Journalist, critic and eminent atheist Christopher Hitchens died today of pneumonia, a complication of esophageal cancer; he was 62. A longtime columnist for Vanity Fair magazine, where he was famously waterboarded, Hitchens had a long and distinguished career as a public intellectual who savored a debate as much as he loved his Scotch and cigarettes. He wrote about everything from Charles Dickens to Iran, and wasn’t afraid of butchering a sacred cow or two—witness “The Missionary Position,” his takedown of Mother Teresa. His literary oeuvre is lengthy, varied and provocative, the perfect record of the travels and passions of a singular man of letters with a voracious philosophical appetite.
His most recent book, Arguably, is a mammoth compendium of the polemicist’s best work, and a perfect showcase of the talents of a divisive but always incisive professional contrarian.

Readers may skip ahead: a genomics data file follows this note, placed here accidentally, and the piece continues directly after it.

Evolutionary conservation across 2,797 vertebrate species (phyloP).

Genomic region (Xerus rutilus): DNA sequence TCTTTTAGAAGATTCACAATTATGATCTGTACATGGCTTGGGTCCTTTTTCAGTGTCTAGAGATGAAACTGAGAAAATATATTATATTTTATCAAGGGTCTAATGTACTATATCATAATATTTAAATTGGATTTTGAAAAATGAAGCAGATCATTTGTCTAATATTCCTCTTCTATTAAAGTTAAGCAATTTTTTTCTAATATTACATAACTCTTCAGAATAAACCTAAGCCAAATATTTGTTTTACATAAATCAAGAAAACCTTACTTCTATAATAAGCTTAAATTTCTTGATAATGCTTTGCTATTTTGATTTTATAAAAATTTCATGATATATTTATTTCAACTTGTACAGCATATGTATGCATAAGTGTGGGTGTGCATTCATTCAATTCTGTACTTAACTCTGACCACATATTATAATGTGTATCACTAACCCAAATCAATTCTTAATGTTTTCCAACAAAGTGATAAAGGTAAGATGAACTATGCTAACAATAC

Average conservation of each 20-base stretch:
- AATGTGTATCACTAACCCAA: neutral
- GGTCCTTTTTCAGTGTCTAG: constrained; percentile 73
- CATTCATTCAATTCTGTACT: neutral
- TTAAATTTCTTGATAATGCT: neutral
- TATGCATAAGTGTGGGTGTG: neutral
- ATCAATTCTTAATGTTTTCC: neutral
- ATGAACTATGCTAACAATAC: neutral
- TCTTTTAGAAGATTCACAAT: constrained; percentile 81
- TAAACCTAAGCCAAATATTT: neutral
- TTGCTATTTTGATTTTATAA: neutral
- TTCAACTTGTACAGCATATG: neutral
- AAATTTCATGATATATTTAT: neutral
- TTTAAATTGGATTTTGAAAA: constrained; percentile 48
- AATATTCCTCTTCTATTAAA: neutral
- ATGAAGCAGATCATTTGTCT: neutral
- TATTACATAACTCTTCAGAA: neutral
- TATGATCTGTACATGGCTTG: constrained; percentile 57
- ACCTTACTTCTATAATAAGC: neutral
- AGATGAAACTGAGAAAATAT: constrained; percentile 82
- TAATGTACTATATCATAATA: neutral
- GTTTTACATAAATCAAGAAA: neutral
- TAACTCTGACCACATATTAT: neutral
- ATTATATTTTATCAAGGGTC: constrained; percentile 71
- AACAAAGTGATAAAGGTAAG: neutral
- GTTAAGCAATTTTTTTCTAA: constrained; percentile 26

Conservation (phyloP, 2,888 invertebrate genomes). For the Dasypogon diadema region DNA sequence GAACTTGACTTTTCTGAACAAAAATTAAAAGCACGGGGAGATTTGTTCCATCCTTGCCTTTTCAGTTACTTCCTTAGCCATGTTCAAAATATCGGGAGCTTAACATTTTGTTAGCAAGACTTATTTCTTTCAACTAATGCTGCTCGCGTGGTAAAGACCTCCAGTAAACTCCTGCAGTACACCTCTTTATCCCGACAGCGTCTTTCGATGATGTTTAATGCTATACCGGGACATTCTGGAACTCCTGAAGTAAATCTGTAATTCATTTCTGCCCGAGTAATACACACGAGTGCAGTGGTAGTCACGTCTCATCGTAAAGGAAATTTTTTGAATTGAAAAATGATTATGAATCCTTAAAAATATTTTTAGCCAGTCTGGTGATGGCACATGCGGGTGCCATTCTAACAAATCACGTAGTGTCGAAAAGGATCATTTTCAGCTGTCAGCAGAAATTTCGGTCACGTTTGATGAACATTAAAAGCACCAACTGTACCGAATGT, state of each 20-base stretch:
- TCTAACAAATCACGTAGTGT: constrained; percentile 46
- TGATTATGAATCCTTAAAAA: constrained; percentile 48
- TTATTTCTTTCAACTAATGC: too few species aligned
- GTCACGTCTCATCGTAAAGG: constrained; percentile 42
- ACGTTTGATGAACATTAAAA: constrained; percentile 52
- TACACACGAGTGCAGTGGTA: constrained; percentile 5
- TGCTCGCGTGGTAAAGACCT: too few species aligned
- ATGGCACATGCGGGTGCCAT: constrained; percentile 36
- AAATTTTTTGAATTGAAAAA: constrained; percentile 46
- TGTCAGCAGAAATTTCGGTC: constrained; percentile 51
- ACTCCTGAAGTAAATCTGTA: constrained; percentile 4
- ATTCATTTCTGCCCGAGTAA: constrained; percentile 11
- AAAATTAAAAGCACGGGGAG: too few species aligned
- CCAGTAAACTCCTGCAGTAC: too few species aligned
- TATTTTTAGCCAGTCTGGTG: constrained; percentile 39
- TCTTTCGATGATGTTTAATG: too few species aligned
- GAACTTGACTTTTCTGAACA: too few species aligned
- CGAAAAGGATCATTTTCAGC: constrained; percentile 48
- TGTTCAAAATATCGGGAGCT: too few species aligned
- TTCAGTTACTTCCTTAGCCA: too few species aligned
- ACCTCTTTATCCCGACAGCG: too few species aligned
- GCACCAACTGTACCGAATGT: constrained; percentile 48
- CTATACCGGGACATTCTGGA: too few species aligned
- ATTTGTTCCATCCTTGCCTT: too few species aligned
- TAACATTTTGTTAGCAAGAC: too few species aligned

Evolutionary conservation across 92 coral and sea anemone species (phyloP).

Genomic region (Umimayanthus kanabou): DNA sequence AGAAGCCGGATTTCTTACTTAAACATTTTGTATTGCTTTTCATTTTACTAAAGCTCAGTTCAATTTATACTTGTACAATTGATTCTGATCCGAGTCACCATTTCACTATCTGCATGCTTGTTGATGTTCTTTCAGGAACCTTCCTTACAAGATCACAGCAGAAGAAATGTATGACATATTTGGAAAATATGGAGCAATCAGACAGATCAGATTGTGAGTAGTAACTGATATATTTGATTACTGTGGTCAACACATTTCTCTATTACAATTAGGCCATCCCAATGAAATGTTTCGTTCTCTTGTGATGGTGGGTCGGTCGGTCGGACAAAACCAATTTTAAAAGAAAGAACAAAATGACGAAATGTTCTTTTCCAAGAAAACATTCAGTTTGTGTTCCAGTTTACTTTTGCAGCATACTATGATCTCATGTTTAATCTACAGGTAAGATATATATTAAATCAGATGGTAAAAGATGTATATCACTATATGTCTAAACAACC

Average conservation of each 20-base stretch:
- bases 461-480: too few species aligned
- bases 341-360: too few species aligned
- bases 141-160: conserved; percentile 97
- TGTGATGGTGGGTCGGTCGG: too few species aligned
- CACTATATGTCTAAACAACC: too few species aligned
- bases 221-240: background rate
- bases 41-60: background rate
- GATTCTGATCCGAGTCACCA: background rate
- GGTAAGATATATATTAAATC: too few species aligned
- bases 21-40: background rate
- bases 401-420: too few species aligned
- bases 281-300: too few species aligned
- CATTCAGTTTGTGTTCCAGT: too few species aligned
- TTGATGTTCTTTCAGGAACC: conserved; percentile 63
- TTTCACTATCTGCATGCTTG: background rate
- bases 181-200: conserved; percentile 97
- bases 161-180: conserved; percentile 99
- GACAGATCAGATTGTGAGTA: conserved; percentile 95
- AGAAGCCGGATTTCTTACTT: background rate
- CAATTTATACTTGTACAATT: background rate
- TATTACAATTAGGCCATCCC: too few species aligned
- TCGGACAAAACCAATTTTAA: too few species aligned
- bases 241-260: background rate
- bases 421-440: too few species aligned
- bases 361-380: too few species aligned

In his remarkably revealing memoir, Hitchens detailed his journey from 1970s Socialist to hawkish supporter of the invasion of Iraq, and all the warzones—literal, political, personal—visited between.
God is Not Great: How Religion Poisons Everything
Hitchens investigates all of religion and found it uniformly lacking. To promote the book, Hitchens toured the country to debate leading religious thinkers.
More from the Hitchens reading list: